While America voted, Fergus, Krishnan, Foreman-Mackey, and I discussed with Fadely his self-calibration results. He is trying to infer the calibration parameters (dark and flat for every pixel) in a detector without any calibration data, just using science data. The idea is to build a statistical model of the data and then find the calibration parameters that make that model most likely; when calibration is good, the data will be more informative or more compact in the calibrated data space (we hope). Right now performance is looking bad. I'm still optimistic, of course! Krishnan pointed out some issues, one of which is that generative models are not always highly discriminative and this project lives somewhere in the intersection of generative and discriminative. The distinction between generative and discriminative has rarely come up in astronomy. At the same meeting, we discussed Fergus's direct detection successes: He has spectra of some exoplanets! More soon, I hope.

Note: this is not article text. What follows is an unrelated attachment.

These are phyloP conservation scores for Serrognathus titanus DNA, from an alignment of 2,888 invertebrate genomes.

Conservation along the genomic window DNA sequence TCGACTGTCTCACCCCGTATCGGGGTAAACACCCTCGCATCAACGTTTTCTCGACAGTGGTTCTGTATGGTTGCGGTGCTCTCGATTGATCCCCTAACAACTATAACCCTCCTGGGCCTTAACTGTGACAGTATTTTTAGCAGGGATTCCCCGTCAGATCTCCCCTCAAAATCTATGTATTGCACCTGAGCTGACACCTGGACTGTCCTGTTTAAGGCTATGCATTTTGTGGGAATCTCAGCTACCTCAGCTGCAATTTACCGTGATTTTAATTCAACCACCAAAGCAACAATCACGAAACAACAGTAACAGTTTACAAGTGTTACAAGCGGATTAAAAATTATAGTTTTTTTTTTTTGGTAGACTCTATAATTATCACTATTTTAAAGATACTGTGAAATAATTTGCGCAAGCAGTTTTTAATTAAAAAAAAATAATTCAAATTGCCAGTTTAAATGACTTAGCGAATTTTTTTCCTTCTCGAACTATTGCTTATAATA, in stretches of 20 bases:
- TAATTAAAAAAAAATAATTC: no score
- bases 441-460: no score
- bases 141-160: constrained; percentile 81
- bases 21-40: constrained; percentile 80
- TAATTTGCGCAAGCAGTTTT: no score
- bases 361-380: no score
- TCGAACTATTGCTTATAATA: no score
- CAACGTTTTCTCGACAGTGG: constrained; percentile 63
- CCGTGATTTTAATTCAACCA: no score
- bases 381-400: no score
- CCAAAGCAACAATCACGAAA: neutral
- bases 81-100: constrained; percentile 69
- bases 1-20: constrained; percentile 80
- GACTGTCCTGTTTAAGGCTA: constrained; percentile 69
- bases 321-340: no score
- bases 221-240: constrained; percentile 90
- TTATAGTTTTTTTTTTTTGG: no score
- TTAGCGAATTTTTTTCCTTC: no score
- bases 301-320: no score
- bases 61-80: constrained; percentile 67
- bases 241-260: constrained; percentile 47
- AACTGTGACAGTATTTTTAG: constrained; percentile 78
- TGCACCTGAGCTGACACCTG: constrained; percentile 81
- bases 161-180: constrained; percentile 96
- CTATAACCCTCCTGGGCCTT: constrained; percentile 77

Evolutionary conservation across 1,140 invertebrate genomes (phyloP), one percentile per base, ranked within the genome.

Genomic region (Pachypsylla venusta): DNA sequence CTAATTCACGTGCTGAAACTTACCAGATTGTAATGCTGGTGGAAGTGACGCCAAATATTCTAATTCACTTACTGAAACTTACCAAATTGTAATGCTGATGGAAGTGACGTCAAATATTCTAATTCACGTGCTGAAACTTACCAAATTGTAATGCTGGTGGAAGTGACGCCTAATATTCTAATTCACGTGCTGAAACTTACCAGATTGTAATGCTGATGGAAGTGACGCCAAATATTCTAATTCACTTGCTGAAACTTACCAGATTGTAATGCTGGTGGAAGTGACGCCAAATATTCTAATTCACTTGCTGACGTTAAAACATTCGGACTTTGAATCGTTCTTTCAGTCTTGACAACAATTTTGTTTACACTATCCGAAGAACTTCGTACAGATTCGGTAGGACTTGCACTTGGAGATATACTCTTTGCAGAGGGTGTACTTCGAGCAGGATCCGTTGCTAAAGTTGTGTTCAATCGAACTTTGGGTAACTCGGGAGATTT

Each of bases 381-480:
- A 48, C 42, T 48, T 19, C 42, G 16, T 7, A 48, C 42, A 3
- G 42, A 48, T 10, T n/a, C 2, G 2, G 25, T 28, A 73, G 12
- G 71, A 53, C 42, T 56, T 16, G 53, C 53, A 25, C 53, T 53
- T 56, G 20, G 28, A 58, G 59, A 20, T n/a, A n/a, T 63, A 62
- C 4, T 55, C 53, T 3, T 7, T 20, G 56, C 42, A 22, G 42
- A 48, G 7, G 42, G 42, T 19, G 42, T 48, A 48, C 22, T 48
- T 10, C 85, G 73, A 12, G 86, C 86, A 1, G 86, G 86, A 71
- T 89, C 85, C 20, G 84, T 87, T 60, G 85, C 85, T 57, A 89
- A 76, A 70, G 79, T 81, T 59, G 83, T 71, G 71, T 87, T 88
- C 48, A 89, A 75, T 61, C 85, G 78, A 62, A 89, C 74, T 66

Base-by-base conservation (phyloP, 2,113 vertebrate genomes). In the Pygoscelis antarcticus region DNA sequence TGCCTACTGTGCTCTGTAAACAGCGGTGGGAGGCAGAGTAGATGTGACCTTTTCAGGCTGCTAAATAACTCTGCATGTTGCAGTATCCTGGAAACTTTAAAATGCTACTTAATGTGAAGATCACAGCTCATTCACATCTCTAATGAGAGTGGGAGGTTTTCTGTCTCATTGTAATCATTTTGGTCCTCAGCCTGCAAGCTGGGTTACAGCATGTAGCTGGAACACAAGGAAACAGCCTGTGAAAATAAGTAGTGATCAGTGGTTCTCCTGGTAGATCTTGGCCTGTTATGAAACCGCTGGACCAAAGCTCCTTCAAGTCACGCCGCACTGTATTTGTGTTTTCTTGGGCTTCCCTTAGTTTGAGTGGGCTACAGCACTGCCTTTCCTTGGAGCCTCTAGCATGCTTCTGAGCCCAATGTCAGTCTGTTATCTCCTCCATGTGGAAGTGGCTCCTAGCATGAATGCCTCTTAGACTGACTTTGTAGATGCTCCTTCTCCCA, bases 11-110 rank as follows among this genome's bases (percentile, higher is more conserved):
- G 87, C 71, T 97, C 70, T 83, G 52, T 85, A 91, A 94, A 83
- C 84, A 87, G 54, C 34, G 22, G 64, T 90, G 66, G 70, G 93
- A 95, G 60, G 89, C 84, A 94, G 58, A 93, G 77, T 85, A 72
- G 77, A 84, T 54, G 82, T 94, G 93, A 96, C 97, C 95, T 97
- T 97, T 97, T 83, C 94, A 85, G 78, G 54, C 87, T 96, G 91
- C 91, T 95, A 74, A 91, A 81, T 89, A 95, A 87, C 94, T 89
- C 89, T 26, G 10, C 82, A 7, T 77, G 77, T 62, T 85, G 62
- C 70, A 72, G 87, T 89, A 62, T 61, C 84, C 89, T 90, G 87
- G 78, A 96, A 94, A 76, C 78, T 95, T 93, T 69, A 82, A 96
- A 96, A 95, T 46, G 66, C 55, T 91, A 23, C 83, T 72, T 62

audio in the city, black hole populations

Mike Kesden (NYU) gave the brown-bag talk today, about black-hole–black-hole binary population synthesis in preparation for gravitational radiation detection with advanced LIGO. The principal pathway for making LIGO-relevant BH–BH binaries is an insane combination of mass transfer, supernova, common-envelope evolution, supernova, and inspiral, but hey! Kesden argued that it really is likely that advanced LIGO will see these.

In the morning I met with Oded Nov (NYU Poly) and Claudio Silva (NYU Poly) to discuss possible funding proposals related to engineering, science, and citizen science. We came up with a kick-ass idea for using smart phones and angry residents to map the audio response of the city to car alarms (really any noises, but car alarms are nice standard sirens for calibration). The project would look a lot like the (non-existent) Open-Source Sky Survey but build a three-dimensional audio-response model of the city. Cool if we did it!


exoplanet significance